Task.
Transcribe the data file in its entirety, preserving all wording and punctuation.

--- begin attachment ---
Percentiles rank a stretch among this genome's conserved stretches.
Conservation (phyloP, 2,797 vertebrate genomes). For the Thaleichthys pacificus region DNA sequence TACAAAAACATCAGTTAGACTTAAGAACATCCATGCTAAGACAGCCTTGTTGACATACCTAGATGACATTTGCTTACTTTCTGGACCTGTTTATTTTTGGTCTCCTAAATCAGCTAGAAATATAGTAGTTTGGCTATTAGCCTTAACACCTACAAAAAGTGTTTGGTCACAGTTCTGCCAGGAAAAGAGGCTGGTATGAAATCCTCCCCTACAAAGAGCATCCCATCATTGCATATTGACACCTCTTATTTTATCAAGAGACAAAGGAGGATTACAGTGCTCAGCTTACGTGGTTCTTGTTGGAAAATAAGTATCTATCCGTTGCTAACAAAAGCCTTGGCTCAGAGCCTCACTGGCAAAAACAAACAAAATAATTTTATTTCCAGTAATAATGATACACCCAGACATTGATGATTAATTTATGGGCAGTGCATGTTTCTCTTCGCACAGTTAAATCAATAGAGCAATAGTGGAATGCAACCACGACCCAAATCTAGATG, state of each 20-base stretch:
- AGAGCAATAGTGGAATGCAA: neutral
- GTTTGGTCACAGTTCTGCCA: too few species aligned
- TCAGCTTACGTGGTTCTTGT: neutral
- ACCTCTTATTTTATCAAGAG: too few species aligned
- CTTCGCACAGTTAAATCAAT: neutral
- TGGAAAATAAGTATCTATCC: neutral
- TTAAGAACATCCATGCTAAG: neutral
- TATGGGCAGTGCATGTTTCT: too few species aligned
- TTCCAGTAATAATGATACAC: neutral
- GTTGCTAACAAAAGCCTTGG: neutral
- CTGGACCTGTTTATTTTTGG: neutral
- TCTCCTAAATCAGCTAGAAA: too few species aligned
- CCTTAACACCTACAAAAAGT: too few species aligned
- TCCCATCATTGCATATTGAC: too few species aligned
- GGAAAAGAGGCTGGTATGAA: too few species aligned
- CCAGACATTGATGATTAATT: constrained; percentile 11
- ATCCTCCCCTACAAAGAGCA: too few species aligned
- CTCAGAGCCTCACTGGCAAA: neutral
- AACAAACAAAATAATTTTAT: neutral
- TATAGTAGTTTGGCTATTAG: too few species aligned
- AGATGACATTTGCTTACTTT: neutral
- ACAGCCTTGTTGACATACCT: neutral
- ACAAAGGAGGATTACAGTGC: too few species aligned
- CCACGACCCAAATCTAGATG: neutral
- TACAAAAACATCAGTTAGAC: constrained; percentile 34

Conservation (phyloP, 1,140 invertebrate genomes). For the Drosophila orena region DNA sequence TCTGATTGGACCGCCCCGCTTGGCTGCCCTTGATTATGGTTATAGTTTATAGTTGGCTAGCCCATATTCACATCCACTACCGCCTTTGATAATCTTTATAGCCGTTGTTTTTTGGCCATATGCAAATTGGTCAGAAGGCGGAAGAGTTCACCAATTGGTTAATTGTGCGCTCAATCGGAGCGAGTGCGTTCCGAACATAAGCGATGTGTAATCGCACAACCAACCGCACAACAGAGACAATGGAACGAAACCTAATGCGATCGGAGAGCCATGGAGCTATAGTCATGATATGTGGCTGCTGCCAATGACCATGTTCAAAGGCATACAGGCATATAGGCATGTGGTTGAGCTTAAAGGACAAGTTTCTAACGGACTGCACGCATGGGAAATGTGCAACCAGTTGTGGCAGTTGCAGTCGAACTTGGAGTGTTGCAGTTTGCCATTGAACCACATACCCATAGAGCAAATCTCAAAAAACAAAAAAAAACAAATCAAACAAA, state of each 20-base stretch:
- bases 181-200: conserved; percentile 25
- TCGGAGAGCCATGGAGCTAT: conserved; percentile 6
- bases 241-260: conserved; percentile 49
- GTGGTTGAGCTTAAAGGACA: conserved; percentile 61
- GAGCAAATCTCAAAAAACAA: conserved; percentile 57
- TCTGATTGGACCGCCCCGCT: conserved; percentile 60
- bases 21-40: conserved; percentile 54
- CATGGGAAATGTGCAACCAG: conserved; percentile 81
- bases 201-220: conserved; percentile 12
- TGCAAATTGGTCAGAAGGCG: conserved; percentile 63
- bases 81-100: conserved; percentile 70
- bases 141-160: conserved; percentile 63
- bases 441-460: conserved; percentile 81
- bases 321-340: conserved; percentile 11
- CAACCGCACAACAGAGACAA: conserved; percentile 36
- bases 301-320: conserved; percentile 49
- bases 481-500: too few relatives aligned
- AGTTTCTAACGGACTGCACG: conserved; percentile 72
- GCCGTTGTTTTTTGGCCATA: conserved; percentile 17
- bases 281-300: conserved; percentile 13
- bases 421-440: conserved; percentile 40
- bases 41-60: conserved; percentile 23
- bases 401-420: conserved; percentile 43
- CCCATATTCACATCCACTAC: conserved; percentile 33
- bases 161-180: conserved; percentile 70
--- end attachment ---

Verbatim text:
Percentiles rank a stretch among this genome's conserved stretches.
Conservation (phyloP, 2,797 vertebrate genomes). For the Thaleichthys pacificus region DNA sequence TACAAAAACATCAGTTAGACTTAAGAACATCCATGCTAAGACAGCCTTGTTGACATACCTAGATGACATTTGCTTACTTTCTGGACCTGTTTATTTTTGGTCTCCTAAATCAGCTAGAAATATAGTAGTTTGGCTATTAGCCTTAACACCTACAAAAAGTGTTTGGTCACAGTTCTGCCAGGAAAAGAGGCTGGTATGAAATCCTCCCCTACAAAGAGCATCCCATCATTGCATATTGACACCTCTTATTTTATCAAGAGACAAAGGAGGATTACAGTGCTCAGCTTACGTGGTTCTTGTTGGAAAATAAGTATCTATCCGTTGCTAACAAAAGCCTTGGCTCAGAGCCTCACTGGCAAAAACAAACAAAATAATTTTATTTCCAGTAATAATGATACACCCAGACATTGATGATTAATTTATGGGCAGTGCATGTTTCTCTTCGCACAGTTAAATCAATAGAGCAATAGTGGAATGCAACCACGACCCAAATCTAGATG, state of each 20-base stretch:
- AGAGCAATAGTGGAATGCAA: neutral
- GTTTGGTCACAGTTCTGCCA: too few species aligned
- TCAGCTTACGTGGTTCTTGT: neutral
- ACCTCTTATTTTATCAAGAG: too few species aligned
- CTTCGCACAGTTAAATCAAT: neutral
- TGGAAAATAAGTATCTATCC: neutral
- TTAAGAACATCCATGCTAAG: neutral
- TATGGGCAGTGCATGTTTCT: too few species aligned
- TTCCAGTAATAATGATACAC: neutral
- GTTGCTAACAAAAGCCTTGG: neutral
- CTGGACCTGTTTATTTTTGG: neutral
- TCTCCTAAATCAGCTAGAAA: too few species aligned
- CCTTAACACCTACAAAAAGT: too few species aligned
- TCCCATCATTGCATATTGAC: too few species aligned
- GGAAAAGAGGCTGGTATGAA: too few species aligned
- CCAGACATTGATGATTAATT: constrained; percentile 11
- ATCCTCCCCTACAAAGAGCA: too few species aligned
- CTCAGAGCCTCACTGGCAAA: neutral
- AACAAACAAAATAATTTTAT: neutral
- TATAGTAGTTTGGCTATTAG: too few species aligned
- AGATGACATTTGCTTACTTT: neutral
- ACAGCCTTGTTGACATACCT: neutral
- ACAAAGGAGGATTACAGTGC: too few species aligned
- CCACGACCCAAATCTAGATG: neutral
- TACAAAAACATCAGTTAGAC: constrained; percentile 34

Conservation (phyloP, 1,140 invertebrate genomes). For the Drosophila orena region DNA sequence TCTGATTGGACCGCCCCGCTTGGCTGCCCTTGATTATGGTTATAGTTTATAGTTGGCTAGCCCATATTCACATCCACTACCGCCTTTGATAATCTTTATAGCCGTTGTTTTTTGGCCATATGCAAATTGGTCAGAAGGCGGAAGAGTTCACCAATTGGTTAATTGTGCGCTCAATCGGAGCGAGTGCGTTCCGAACATAAGCGATGTGTAATCGCACAACCAACCGCACAACAGAGACAATGGAACGAAACCTAATGCGATCGGAGAGCCATGGAGCTATAGTCATGATATGTGGCTGCTGCCAATGACCATGTTCAAAGGCATACAGGCATATAGGCATGTGGTTGAGCTTAAAGGACAAGTTTCTAACGGACTGCACGCATGGGAAATGTGCAACCAGTTGTGGCAGTTGCAGTCGAACTTGGAGTGTTGCAGTTTGCCATTGAACCACATACCCATAGAGCAAATCTCAAAAAACAAAAAAAAACAAATCAAACAAA, state of each 20-base stretch:
- bases 181-200: conserved; percentile 25
- TCGGAGAGCCATGGAGCTAT: conserved; percentile 6
- bases 241-260: conserved; percentile 49
- GTGGTTGAGCTTAAAGGACA: conserved; percentile 61
- GAGCAAATCTCAAAAAACAA: conserved; percentile 57
- TCTGATTGGACCGCCCCGCT: conserved; percentile 60
- bases 21-40: conserved; percentile 54
- CATGGGAAATGTGCAACCAG: conserved; percentile 81
- bases 201-220: conserved; percentile 12
- TGCAAATTGGTCAGAAGGCG: conserved; percentile 63
- bases 81-100: conserved; percentile 70
- bases 141-160: conserved; percentile 63
- bases 441-460: conserved; percentile 81
- bases 321-340: conserved; percentile 11
- CAACCGCACAACAGAGACAA: conserved; percentile 36
- bases 301-320: conserved; percentile 49
- bases 481-500: too few relatives aligned
- AGTTTCTAACGGACTGCACG: conserved; percentile 72
- GCCGTTGTTTTTTGGCCATA: conserved; percentile 17
- bases 281-300: conserved; percentile 13
- bases 421-440: conserved; percentile 40
- bases 41-60: conserved; percentile 23
- bases 401-420: conserved; percentile 43
- CCCATATTCACATCCACTAC: conserved; percentile 33
- bases 161-180: conserved; percentile 70